A troubling trend in the city's subways has riders, advocates and even some MTA board members alarmed. Transit Reporter Jose Martinez has the story.

Jam-packed and going nowhere. For many subway riders — it's a daily tale of woe.

"The trains are so crowded and they're so slow and people are getting sick," said one rider. "The 4, 5 and 6, all three trains, need to have better situations in the morning."

"It is a lot more uncomfortable taking the subway with the overcrowding," said another.

The MTA's own numbers back the complaints.

Trains are breaking down more frequently, riders are waiting longer for trains and on-time performance is slipping.

On Monday, some of the agency's own board members said not enough is being done to reduce the delays.

"Service as a whole ranges in the view of the ridership as somewhere between 'poor' and 'fugeddaboutit,'" said board member Charles Moerdler.

Numbers released Monday show more than 60,000 delays in weekday service in November, an increase of nearly 0,000 delays over November 2015. Overcrowding was to blame for nearly half of the late trains.

"When I look at the 5 line, on-time performance is at 37 percent now and we started up in the 80s and 90s in 2013," said Ellyn Shannon, with the Citizens Advisory Committee to the MTA.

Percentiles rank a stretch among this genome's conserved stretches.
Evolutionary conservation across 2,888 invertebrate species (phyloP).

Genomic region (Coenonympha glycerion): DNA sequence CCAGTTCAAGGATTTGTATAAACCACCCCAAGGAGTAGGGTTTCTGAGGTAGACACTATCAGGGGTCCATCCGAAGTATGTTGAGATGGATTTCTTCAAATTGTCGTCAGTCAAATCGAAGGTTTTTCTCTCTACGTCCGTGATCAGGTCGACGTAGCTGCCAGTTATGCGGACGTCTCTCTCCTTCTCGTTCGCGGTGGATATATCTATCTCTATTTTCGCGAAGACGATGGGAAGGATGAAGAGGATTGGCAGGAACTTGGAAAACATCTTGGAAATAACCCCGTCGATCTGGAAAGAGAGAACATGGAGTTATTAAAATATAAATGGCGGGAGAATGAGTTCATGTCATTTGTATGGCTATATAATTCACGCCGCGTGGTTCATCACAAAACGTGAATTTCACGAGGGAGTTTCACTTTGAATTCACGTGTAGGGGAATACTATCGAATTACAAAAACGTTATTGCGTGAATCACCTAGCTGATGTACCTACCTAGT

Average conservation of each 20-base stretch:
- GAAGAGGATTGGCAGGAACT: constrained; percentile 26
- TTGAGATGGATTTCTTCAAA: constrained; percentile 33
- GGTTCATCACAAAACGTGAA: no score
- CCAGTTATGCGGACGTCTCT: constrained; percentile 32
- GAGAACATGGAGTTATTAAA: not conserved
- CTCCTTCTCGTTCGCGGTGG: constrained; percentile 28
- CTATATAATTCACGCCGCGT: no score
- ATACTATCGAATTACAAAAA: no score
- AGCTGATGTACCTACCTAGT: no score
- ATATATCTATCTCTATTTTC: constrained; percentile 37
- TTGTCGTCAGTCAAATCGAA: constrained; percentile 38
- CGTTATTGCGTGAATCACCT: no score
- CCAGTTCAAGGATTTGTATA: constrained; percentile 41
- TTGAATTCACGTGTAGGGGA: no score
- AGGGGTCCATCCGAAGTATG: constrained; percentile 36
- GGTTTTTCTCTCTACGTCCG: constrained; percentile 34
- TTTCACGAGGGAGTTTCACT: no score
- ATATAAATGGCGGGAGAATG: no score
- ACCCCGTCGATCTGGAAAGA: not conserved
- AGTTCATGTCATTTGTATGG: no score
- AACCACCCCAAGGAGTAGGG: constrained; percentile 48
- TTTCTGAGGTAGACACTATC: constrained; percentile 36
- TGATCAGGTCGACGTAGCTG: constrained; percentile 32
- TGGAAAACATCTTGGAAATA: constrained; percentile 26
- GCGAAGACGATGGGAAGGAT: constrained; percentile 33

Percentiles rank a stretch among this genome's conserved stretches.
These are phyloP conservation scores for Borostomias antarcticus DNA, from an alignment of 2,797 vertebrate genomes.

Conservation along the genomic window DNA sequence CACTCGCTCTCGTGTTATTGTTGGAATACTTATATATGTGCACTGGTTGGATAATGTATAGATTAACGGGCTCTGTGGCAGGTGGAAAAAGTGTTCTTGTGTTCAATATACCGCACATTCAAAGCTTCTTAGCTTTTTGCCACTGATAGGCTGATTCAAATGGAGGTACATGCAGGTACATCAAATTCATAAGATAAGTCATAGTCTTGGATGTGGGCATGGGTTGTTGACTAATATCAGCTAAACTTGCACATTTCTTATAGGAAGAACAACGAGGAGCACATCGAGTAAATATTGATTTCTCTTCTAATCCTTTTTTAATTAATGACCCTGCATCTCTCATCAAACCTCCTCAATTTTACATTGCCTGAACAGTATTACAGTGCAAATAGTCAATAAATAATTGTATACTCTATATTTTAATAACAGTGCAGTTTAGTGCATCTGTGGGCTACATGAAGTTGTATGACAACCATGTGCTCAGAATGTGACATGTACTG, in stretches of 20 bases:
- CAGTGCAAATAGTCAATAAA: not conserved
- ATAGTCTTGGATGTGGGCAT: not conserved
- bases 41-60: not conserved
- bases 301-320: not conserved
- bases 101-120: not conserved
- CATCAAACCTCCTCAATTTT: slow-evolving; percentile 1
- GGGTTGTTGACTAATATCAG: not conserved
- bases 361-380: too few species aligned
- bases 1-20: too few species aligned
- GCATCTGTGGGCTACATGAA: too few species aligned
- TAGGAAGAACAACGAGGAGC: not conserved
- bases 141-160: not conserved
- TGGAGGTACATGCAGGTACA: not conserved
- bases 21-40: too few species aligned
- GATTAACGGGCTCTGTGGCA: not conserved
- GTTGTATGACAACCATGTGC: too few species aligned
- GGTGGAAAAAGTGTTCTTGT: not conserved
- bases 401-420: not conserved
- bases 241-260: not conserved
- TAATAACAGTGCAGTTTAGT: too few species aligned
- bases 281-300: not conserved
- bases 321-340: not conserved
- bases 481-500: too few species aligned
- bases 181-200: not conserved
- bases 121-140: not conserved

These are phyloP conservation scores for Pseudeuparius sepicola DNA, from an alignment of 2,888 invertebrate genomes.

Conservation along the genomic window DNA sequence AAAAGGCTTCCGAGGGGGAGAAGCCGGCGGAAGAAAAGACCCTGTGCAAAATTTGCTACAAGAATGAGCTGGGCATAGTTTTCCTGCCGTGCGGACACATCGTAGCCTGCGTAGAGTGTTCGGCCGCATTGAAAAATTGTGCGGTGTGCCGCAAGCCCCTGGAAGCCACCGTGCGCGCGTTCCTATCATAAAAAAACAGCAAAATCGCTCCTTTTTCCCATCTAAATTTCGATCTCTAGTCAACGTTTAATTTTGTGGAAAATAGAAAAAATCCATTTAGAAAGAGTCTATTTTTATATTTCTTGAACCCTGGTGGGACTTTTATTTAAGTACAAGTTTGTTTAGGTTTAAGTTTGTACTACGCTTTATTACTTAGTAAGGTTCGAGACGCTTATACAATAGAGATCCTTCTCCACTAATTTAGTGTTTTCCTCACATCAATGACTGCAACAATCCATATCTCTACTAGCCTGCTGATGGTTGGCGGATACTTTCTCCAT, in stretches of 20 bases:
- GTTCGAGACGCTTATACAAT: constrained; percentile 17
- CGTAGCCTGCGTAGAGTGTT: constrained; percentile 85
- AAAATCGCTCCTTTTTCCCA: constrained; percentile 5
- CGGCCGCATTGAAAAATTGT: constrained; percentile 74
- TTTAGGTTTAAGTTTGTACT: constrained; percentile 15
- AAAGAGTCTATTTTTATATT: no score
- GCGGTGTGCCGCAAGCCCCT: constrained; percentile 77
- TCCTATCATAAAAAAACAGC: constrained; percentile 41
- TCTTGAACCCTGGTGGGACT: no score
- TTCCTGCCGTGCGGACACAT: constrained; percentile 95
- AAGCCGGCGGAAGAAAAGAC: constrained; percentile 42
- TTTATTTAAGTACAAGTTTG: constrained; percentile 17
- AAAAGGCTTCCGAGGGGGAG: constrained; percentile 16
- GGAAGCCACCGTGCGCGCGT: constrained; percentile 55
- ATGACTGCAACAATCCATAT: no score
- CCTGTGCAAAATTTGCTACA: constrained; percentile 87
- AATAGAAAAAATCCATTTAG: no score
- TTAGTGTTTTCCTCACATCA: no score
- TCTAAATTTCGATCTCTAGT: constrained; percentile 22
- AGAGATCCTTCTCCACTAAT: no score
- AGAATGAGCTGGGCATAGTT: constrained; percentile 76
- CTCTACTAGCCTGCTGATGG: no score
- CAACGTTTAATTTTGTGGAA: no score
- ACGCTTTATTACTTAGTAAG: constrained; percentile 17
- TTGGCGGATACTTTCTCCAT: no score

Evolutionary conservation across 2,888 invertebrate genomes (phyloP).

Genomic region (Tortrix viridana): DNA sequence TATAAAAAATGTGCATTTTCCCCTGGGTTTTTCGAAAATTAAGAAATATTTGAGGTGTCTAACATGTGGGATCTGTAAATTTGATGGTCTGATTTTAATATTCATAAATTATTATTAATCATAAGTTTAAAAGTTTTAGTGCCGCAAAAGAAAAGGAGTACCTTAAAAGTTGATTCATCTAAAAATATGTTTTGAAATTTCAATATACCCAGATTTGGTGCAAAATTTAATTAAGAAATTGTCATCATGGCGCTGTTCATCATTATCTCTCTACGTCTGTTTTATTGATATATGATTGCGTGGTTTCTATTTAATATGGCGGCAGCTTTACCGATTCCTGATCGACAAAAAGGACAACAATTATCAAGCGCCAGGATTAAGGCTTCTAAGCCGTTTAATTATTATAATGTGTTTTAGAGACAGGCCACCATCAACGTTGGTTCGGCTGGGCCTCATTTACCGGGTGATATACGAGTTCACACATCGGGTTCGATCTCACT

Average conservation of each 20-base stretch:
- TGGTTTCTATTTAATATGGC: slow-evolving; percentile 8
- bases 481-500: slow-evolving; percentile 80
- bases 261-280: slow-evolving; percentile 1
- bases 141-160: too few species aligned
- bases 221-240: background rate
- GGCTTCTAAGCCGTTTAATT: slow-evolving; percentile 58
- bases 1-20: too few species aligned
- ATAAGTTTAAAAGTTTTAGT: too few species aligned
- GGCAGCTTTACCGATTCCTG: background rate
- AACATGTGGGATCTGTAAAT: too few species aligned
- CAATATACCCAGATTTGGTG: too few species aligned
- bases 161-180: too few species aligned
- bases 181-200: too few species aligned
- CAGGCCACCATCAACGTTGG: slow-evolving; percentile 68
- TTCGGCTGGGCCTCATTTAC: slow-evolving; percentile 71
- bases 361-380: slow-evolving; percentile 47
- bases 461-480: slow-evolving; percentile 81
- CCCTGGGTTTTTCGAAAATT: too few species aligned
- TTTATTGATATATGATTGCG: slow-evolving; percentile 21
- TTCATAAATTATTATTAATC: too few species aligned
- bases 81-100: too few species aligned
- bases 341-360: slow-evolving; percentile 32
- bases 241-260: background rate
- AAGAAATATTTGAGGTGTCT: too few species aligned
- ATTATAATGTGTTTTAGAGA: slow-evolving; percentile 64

"Nobody can walk away from that," said Moerdler. "You can put sugar, you can put paint on the pig, it ain't going to be anything other than a pig."

A big reason for the overcrowding is surging ridership. The subways carried 5.7 million people on an average weekday in 2015 — the most since the 1940s. Numbers for 2016 are not yet available.

"The issue isn't just what it is and beating ourselves up as to how bad it is, because I think there's uniform agreement on that," said Moerdler. "I think the issue is, 'What are we doing to fix it?'"

Officials say new signal systems should ease the delays, by allowing more trains to run per hour.

The 7 line will be the second to get the new signals, later this year.

The slam on subway service came as the MTA board this week decides by just how much to raise the fare — which would be the sixth fare hike since 2008.